The centerpiece of Pink Floyd’s Meddle album, “Echoes,” is a sprawling 23-minute odyssey of psychedelic imagery, contemplative sound effects and rushing melodies. That 1971 song laid the groundwork for the sound the band went on to explore on Dark Side of the Moon and their subsequent Seventies albums, and it was the secret ingredient that made their Live at Pompeii film so mysterious and enthralling, thanks to the icy pin-prick sound that Rick Wright conjured from his keyboard. It’s such a signature song, it’s hard to imagine anyone else doing it justice, yet somehow the Mexican acoustic-rock duo Rodrigo y Gabriela landed on a brilliant interpretation.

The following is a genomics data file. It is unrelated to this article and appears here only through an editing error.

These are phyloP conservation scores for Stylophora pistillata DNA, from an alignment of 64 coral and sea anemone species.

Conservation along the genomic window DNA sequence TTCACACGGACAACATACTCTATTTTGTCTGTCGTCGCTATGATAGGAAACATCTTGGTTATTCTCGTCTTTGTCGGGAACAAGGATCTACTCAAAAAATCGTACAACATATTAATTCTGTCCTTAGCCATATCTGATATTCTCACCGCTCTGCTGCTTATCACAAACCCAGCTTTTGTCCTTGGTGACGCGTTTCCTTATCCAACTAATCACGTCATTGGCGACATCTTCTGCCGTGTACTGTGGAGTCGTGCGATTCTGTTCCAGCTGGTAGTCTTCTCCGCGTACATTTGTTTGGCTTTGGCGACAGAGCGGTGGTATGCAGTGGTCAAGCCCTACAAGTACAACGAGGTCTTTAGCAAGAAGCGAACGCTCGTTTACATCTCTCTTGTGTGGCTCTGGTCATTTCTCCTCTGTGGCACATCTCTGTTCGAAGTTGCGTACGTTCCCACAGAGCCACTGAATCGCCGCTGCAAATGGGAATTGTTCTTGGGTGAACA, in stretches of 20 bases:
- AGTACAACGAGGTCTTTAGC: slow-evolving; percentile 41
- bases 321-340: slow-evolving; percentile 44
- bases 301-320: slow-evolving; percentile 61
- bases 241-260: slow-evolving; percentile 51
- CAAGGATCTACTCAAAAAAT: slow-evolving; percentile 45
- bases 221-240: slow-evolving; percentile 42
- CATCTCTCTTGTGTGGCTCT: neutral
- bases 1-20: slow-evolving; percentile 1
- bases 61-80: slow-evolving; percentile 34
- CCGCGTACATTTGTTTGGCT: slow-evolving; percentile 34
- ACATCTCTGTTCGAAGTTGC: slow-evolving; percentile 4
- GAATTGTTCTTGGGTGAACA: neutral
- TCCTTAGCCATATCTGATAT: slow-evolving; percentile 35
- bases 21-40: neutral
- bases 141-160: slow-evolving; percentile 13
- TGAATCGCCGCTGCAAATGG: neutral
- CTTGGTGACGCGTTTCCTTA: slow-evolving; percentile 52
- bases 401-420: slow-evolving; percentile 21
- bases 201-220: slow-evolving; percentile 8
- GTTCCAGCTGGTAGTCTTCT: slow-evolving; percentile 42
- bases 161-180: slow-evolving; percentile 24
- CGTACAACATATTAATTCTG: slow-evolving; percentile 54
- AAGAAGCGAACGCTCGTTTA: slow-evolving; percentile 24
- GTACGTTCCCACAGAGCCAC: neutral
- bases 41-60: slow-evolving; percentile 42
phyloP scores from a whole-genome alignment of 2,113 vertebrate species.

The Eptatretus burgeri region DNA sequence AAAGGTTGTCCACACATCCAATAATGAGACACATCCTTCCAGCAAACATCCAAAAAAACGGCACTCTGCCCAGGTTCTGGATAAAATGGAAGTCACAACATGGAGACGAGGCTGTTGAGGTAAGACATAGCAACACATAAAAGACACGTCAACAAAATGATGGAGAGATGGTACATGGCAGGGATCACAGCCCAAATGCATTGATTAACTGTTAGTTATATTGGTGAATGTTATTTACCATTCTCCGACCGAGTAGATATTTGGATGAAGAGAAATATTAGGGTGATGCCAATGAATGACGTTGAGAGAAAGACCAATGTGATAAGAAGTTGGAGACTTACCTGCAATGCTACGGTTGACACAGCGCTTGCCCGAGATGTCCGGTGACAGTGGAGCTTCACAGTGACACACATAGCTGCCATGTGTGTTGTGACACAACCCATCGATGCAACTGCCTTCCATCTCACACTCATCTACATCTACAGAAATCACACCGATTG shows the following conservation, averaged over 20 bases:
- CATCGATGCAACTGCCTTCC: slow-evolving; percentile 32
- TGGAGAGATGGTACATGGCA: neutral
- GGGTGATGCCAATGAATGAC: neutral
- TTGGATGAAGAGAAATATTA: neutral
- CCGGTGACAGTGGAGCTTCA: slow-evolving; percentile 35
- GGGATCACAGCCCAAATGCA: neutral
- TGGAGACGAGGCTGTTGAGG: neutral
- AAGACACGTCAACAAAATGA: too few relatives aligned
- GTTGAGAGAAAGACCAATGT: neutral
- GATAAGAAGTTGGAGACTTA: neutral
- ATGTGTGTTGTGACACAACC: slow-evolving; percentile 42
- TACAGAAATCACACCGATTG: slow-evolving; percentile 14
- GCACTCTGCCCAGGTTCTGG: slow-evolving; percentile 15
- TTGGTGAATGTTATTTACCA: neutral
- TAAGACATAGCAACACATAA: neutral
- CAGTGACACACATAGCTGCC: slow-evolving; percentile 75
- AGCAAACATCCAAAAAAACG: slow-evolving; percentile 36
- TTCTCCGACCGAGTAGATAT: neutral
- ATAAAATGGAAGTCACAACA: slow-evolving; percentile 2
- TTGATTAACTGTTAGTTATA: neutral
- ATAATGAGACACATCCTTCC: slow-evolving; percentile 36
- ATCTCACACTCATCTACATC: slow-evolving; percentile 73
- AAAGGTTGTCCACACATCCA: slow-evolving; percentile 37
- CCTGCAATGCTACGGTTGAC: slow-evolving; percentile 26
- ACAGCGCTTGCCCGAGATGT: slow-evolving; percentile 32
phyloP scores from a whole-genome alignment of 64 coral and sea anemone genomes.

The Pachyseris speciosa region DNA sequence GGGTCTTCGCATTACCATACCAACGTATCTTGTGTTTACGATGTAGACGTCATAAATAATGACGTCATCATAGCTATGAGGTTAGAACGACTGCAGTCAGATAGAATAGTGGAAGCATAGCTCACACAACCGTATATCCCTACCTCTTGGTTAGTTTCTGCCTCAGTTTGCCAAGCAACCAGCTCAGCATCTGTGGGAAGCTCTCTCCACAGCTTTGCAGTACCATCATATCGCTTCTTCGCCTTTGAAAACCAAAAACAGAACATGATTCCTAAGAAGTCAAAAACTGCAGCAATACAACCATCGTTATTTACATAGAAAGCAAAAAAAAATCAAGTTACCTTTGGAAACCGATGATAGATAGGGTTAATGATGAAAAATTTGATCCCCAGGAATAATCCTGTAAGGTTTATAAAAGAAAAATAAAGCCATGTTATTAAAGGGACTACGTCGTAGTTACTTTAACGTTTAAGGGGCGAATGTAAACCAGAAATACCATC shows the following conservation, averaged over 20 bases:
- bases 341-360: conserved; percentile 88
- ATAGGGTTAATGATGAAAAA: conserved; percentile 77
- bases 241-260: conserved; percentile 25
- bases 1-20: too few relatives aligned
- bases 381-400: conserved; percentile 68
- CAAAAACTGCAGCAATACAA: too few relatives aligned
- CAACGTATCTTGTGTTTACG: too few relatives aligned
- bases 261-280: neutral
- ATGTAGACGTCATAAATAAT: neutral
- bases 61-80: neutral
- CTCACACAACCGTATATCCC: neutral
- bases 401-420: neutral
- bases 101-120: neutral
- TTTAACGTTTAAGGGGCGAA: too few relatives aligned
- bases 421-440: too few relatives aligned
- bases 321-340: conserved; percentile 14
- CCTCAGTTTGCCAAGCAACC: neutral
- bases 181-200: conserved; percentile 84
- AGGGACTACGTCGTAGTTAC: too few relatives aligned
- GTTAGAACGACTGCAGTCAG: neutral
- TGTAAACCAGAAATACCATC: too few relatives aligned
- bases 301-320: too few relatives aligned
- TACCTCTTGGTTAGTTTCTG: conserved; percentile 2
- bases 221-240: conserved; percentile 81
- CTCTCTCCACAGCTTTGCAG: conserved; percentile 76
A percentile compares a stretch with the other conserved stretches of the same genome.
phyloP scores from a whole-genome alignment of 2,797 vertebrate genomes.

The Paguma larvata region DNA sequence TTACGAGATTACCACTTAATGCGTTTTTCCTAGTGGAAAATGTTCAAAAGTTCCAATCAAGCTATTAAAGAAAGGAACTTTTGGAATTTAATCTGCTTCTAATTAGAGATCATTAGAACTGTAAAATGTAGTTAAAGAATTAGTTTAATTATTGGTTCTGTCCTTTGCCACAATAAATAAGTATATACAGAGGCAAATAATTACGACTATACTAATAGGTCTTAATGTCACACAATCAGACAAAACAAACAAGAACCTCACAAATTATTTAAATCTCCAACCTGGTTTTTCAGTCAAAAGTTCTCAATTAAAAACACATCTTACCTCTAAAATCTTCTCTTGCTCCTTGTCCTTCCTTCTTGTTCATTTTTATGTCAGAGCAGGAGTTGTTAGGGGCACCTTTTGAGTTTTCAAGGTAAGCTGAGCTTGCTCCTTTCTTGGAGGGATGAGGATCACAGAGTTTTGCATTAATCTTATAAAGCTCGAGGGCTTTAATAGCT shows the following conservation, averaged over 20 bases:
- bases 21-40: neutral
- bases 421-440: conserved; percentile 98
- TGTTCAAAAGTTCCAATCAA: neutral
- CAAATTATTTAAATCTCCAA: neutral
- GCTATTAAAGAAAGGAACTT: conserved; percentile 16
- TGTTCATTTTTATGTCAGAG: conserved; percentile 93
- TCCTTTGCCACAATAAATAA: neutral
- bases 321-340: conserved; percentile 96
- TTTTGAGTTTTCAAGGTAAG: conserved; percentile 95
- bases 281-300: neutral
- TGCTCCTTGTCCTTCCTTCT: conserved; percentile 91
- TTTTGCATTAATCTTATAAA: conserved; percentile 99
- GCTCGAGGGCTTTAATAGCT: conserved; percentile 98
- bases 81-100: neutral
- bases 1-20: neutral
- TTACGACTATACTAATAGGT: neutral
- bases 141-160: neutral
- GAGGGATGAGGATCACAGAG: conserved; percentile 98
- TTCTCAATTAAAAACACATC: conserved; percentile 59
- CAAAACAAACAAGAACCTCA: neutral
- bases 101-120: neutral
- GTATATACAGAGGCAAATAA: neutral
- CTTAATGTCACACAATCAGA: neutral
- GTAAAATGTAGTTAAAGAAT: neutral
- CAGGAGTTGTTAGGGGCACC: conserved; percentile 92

The ambitious cover, which will comprise the second half of their upcoming album Mettavolution, runs 19 minutes. It works so well in part because it’s instrumental (they play Wright and David Gilmour’s snaky vocal lines on their guitars), and in part because the musicians allow themselves to jam out. The middle section, around the eight-minute mark, is a flurry of prog notes and string textures; Floyd had Hammond and Farfisa organs, they get it done on their acoustics. They even manage to put their own spin on the eerie seagull-like sounds Wright made with his keyboards by rubbing their instruments and plucking super high notes. Like the original, the song is its own journey, and it’s beautiful.